Fed Vice Chairman Stanley Fischer said at a Saturday event sponsored by the IMF that the global outlook might hamper the effort to normalize U.S. monetary policy after years of extraordinary stimulus.
In addition, Fed Governor Daniel Tarullo said at a conference that he was worried about global growth, while Chicago Fed President Charles Evans said a strengthening of the dollar and weak growth abroad could mean less justification for the Fed to raise rates.
Analysts said the yen, which tends to gain on jitters over global growth, benefited from the dollar's weakness. They said, however, that they viewed the dollar's drop as a potential buying opportunity.
Market holidays in Tokyo and in the U.S. bond market also sapped liquidity, making the dollar's fall more dramatic.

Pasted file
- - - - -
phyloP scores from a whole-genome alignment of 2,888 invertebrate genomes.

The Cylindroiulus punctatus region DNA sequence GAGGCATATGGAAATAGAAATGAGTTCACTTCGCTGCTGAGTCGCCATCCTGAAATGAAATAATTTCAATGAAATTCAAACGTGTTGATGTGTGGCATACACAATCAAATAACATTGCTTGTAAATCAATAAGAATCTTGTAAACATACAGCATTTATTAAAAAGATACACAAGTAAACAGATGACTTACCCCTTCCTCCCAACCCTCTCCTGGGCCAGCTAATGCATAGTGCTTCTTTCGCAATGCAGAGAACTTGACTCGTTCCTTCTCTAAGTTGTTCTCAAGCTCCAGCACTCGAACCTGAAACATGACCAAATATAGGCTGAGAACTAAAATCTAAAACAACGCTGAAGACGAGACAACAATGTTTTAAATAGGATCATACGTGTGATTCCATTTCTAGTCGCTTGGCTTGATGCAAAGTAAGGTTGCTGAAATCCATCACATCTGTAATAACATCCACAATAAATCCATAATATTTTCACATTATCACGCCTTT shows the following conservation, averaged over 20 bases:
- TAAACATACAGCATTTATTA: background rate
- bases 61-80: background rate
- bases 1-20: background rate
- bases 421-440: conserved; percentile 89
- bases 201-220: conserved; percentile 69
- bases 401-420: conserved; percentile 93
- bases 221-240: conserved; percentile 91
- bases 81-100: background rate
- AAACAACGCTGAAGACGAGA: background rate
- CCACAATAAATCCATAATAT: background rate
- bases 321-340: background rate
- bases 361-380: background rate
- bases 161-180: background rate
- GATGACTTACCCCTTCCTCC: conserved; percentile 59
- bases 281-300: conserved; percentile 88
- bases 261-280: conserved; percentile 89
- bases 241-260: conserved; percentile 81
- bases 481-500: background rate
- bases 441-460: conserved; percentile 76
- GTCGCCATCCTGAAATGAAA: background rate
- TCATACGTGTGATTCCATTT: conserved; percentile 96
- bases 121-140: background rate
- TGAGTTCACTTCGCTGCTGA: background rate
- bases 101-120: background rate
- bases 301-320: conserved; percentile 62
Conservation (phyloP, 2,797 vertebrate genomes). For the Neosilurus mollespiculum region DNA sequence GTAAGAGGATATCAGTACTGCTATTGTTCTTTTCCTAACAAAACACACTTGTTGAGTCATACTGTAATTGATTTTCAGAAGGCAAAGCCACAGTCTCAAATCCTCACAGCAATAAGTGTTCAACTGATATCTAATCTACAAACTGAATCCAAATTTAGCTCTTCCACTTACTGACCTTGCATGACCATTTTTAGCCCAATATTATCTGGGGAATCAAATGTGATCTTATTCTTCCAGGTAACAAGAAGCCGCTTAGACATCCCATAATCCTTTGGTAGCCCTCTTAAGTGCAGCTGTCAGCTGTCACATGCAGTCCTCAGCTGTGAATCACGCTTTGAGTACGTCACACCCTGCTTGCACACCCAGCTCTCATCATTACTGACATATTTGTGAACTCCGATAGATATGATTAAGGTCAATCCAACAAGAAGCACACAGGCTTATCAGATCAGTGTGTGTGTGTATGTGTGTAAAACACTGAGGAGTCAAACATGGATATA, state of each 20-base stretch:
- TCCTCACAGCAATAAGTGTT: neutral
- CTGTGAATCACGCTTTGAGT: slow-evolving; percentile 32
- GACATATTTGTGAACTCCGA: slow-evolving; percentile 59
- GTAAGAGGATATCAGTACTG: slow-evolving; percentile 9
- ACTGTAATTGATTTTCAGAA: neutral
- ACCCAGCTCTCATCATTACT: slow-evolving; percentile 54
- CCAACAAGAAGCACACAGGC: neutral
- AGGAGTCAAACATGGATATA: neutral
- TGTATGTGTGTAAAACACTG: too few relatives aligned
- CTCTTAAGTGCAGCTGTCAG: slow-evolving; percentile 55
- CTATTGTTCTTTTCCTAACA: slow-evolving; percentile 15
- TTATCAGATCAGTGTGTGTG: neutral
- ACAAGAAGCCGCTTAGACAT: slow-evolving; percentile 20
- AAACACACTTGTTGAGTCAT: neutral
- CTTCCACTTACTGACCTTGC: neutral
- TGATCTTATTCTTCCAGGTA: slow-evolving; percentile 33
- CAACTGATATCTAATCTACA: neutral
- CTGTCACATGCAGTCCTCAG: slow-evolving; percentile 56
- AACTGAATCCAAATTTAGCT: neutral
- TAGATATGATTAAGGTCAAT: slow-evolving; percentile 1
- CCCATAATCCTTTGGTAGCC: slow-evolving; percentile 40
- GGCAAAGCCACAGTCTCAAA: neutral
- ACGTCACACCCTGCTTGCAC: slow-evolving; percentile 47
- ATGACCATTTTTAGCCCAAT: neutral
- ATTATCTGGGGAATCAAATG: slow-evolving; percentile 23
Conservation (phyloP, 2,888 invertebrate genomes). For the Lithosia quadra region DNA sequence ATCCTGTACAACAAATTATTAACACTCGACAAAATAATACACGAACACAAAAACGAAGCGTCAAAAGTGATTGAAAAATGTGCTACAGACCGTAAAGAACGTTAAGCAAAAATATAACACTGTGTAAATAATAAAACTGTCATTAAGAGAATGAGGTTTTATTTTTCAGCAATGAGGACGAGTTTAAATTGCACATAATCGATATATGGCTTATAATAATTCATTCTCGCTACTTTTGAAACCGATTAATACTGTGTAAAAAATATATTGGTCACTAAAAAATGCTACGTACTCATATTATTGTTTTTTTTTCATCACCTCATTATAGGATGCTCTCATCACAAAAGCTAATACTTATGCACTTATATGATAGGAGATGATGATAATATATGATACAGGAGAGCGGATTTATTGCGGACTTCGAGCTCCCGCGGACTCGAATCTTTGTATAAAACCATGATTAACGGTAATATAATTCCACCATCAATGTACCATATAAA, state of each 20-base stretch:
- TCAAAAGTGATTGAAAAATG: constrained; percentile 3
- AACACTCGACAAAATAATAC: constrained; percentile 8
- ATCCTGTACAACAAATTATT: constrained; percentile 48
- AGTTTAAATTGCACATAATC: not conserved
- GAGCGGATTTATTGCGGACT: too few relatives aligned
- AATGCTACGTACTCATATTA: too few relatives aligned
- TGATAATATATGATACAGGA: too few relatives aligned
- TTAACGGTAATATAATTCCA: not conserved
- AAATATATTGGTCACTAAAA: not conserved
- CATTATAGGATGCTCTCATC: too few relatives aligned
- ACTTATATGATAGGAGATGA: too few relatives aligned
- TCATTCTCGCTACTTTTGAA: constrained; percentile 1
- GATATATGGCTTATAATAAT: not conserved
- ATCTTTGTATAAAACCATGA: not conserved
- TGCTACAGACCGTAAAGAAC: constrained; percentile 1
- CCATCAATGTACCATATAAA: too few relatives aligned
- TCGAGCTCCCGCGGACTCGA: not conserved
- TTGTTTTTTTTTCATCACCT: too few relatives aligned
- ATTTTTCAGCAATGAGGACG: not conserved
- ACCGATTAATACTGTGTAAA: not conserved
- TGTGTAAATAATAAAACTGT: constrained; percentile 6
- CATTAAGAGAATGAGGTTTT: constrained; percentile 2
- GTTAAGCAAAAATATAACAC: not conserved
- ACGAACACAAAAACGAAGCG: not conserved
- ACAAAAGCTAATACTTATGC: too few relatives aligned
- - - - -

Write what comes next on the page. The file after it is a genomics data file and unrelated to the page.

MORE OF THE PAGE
The euro was last up 0.49 percent against the U.S. dollar at $1.2689, just below a session high of $1.2699. The dollar was last down 0.37 percent against the yen at 107.23 yen after hitting 107.07 yen, its lowest level in nearly a month, earlier in the session.
The U.S. dollar index, which measures the greenback against a basket of six major currencies, was last down 0.48 percent at 85.496. The dollar was last down 0.62 percent against the Swiss franc at 0.9516 franc.
On Wall Street, U.S. stocks were lower, with the benchmark S&P 500 stock index last down 0.34 percent.
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